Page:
HOUSTON – After they land, grab their bags and walk out of the airport, visitors to the city of Houston are greeted by eager taxi drivers ready to get them safely to their hotel.
But that drive from the airport in to town isn't very scenic. The city's Convention and Visitor's Bureau is counting on taxi drivers to sell the city.
Channel 2 Investigates was curious. Days before the Final Four hit town, how are taxi drivers doing on that task?
Channel 2 Investigates went undercover, taking taxis from Bush Intercontinental Airport and Hobby Airport to and from downtown hotels.
PRODUCER: "Are you guys getting ready for the Final Four this weekend?"
DRIVER: "Yes, yes, yes. Eager, too."
The cabbie said he moved to the Houston area from New Orleans. But aside from the restaurant scene, he's not very big on Houston.
DRIVER: "New Orleans is more rocking than Houston."
PRODUCER: "What about things to do in Houston?"
DRIVER: "Houston doesn't have to offer too much."
He thinks Houston is too expensive, and it's not safe for cabbies.
"I've been threatened in this cab. He wanted to slit my throat," he said. "There was a driver sitting at the light, waiting for the light to turn green, and he heard shots. Some teenagers actually had a gun and aimed and shot at his window."
It's the kind of cab ride that makes Mike Waterman cringe. He's president of the Greater Houston Convention and Visitor's Bureau.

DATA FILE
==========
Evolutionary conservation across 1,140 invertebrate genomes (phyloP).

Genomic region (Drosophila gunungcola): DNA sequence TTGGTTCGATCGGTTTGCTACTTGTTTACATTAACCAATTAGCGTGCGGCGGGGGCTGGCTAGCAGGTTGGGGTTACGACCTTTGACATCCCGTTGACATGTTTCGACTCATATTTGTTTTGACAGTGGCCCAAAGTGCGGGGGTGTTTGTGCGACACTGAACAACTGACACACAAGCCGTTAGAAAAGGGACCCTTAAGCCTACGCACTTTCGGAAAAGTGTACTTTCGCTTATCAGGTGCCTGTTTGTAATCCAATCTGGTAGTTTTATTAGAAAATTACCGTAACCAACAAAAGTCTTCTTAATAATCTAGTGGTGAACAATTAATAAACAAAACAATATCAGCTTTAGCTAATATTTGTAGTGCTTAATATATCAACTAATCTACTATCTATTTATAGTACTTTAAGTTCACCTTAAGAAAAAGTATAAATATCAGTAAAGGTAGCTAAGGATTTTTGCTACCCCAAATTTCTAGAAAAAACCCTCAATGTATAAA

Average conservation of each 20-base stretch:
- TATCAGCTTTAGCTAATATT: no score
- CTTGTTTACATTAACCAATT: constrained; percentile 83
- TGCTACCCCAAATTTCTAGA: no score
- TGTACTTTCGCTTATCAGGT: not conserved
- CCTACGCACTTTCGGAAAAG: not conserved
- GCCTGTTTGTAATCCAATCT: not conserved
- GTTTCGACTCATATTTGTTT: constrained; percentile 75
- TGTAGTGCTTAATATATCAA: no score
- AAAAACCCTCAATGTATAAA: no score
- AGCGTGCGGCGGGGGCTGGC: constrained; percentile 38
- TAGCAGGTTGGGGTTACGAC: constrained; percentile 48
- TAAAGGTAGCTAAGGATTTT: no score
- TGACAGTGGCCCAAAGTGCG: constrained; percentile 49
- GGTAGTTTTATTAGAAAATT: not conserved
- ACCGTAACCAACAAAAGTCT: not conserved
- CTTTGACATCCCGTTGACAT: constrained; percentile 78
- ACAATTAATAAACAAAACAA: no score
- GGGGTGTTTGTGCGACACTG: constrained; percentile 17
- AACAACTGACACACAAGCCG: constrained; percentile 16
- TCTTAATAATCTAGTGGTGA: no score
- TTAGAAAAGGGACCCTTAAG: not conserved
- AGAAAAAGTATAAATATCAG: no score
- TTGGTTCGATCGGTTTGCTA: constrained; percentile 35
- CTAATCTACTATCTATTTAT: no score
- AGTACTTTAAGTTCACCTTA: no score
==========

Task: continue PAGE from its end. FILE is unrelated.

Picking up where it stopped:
"Clearly, the story could have been a better story. We want our ambassadors to be proud of where they live and proud of where they're taking their customers," Waterman said.
It's not all bad news. The cabbie Channel 2 Investigates hired on a ride up to Bush Intercontinental from downtown was true ambassador for the Bayou City. He told about all the attractions.
"This is the fourth largest city in the U.S.," he said. "Houston has got like the Space Center. We've got the zoo. A lot of museums. Houston Rockets, Texans. Other than that, there's a lot of fun places to go. Downtown here, we've got the aquarium. That's very nice. Every area of Houston has got a lot of stuff to do. We've got more than 25 museums in the same area. Museum district. Fine arts, natural science."
Waterman was asked to grade the cab driver on his performance.
"I give him a B, a B+. He was really friendly, which is really what we're trying to teach," Waterman said.
The CVB has actually started a class called Top Taxi. It's a quick 25-minute course, teaching drivers customer service.
Three hundred cabbies have been through the program so far, including 20-year veteran Anthony Onibokun.
"Once a customer gets into your car, they're happy with the service, nice car, help them with their luggage. They will relate that experience when they get home," Onibokun said.
Drivers who get certified are also eligible for cash awards.
"The whole purpose of the Top Taxi program is for us to create the most positive experience possible," Waterman explained.
The program is voluntary, but the goal is to train all 3,700 drivers in Houston. Eventually, passengers will actually be able to request a Top Taxi driver when they call for a ride.